- Over the years, the DIA received more than 1,600 first-hand sightings of live American prisoners and nearly 14,000 second-hand reports. Many witnesses interrogated by CIA or Pentagon intelligence agents were deemed “credible” in the agents’ reports. Some of the witnesses were given lie-detector tests and passed. Sources provided me with copies of these witness reports, which are impressive in their detail. A lot of the sightings described a secondary tier of prison camps many miles from Hanoi. Yet the DIA, after reviewing all these reports, concluded that they “do not constitute evidence” that men were alive.
- In the late 1970s and early 1980s, listening stations picked up messages in which Laotian military personnel spoke about moving American prisoners from one labor camp to another. These listening posts were manned by Thai communications officers trained by the National Security Agency (NSA), which monitors signals worldwide. The NSA teams had moved out after the fall of Saigon in 1975 and passed the job to the Thai allies. But when the Thais turned these messages over to Washington, the intelligence community ruled that since the intercepts were made by a “third party” – namely Thailand – they could not be regarded as authentic. That’s some Catch-22: The U.S. trained a third party to take over its role in monitoring signals about POWs, but because that third party did the monitoring, the messages weren’t valid.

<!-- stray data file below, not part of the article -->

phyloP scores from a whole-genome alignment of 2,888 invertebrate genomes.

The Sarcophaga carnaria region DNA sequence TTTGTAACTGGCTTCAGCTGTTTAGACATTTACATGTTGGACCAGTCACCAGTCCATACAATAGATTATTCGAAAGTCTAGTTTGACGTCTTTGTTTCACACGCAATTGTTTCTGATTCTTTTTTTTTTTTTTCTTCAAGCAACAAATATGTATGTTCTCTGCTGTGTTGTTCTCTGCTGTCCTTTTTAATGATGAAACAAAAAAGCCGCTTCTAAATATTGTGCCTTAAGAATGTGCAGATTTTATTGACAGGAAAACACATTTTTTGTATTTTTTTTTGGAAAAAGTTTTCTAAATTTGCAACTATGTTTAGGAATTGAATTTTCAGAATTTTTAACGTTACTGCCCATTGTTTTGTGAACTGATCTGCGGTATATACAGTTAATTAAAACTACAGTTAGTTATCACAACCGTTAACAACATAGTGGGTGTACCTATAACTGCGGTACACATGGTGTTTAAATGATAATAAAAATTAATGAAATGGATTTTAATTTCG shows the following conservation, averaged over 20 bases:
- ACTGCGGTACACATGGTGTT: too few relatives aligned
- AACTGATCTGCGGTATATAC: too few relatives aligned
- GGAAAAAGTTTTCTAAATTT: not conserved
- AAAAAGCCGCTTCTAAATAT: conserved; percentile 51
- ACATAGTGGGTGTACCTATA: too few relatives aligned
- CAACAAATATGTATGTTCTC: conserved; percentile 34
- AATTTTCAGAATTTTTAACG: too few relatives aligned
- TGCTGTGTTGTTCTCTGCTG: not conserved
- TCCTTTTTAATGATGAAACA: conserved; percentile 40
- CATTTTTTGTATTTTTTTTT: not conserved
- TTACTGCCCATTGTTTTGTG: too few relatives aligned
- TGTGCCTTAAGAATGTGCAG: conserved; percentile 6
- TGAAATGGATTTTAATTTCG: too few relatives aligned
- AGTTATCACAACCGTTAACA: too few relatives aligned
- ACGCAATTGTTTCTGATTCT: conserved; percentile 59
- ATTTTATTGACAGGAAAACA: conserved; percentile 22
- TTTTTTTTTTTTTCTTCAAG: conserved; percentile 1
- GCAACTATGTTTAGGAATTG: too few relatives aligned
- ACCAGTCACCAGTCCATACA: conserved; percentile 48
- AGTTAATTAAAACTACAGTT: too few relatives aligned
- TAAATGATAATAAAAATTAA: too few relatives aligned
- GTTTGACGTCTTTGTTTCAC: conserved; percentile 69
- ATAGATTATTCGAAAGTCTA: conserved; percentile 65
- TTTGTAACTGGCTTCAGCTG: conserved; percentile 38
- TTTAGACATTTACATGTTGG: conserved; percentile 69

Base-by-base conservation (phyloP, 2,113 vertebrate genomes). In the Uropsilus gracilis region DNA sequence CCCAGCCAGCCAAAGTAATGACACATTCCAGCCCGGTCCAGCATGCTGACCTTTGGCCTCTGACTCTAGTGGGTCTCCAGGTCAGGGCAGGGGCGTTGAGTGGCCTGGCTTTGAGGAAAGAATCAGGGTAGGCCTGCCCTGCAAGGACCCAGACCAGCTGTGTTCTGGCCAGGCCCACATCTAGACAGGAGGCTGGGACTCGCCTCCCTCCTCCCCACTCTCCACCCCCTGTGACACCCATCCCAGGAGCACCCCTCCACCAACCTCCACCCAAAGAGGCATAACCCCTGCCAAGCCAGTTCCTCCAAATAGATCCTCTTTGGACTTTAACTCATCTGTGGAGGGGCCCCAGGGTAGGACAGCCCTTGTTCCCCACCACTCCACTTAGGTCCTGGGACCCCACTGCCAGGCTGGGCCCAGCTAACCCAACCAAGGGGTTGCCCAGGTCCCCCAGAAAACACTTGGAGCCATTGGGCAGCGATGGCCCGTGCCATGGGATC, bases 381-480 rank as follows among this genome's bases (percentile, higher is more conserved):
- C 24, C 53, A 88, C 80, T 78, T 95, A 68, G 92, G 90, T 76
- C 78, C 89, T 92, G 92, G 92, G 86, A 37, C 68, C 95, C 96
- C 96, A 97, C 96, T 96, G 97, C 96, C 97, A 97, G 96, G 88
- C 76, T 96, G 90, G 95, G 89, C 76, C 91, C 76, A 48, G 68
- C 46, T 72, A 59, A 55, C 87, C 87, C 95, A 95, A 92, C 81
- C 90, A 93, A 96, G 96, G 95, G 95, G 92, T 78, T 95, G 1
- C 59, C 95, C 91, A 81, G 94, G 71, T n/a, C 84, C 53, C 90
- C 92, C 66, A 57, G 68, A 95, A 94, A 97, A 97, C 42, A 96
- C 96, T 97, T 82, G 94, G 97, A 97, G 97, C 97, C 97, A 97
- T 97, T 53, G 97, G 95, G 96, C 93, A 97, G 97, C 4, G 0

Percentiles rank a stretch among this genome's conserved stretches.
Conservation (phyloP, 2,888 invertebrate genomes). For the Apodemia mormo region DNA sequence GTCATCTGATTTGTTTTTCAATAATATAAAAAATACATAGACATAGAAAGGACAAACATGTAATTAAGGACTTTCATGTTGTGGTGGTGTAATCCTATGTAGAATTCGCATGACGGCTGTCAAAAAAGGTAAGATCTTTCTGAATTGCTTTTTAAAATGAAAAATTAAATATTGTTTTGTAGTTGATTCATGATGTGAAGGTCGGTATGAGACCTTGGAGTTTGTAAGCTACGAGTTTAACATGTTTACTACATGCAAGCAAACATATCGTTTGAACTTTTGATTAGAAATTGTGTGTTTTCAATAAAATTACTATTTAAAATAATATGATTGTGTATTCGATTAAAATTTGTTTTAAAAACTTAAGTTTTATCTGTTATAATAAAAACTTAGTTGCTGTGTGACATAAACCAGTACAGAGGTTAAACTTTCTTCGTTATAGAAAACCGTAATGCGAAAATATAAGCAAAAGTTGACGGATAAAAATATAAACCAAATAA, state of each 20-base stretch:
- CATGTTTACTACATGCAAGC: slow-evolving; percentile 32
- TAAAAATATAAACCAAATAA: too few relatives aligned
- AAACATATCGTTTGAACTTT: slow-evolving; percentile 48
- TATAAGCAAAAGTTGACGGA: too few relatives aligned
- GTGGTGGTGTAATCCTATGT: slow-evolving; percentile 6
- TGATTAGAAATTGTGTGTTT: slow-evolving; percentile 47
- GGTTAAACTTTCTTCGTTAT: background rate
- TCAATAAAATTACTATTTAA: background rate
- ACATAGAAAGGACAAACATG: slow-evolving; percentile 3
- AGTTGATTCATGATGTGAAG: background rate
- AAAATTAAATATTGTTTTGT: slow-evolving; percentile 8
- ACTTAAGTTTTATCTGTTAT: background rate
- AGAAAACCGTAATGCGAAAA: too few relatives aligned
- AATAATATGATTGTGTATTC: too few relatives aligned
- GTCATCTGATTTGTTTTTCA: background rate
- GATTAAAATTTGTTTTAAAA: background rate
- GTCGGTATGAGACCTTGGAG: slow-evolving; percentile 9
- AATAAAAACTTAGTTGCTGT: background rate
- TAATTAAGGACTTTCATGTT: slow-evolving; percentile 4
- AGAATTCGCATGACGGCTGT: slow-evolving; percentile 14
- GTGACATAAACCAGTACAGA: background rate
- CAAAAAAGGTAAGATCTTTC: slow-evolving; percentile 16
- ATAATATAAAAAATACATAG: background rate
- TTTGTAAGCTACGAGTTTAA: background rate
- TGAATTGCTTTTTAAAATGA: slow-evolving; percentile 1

Here, from CIA files, is an example that clearly exposes the farce. On December 27, 1980, a Thai military signal team picked up a message saying that prisoners were being moved out of Attopeu (in southern Laos) by aircraft “at 1230 hours.” Three days later a message was sent from the CIA station in Bangkok to the CIA director’s office in Langley. It read, in part: “The prisoners … are now in the valley in permanent location (a prison camp at Nhommarath in Central Laos). They were transferred from Attopeu to work in various places … POWs were formerly kept in caves and are very thin, dark and starving.” Apparently the prisoners were real. But the transmission was declared “invalid” by Washington because the information came from a “third party” and thus could not be deemed credible.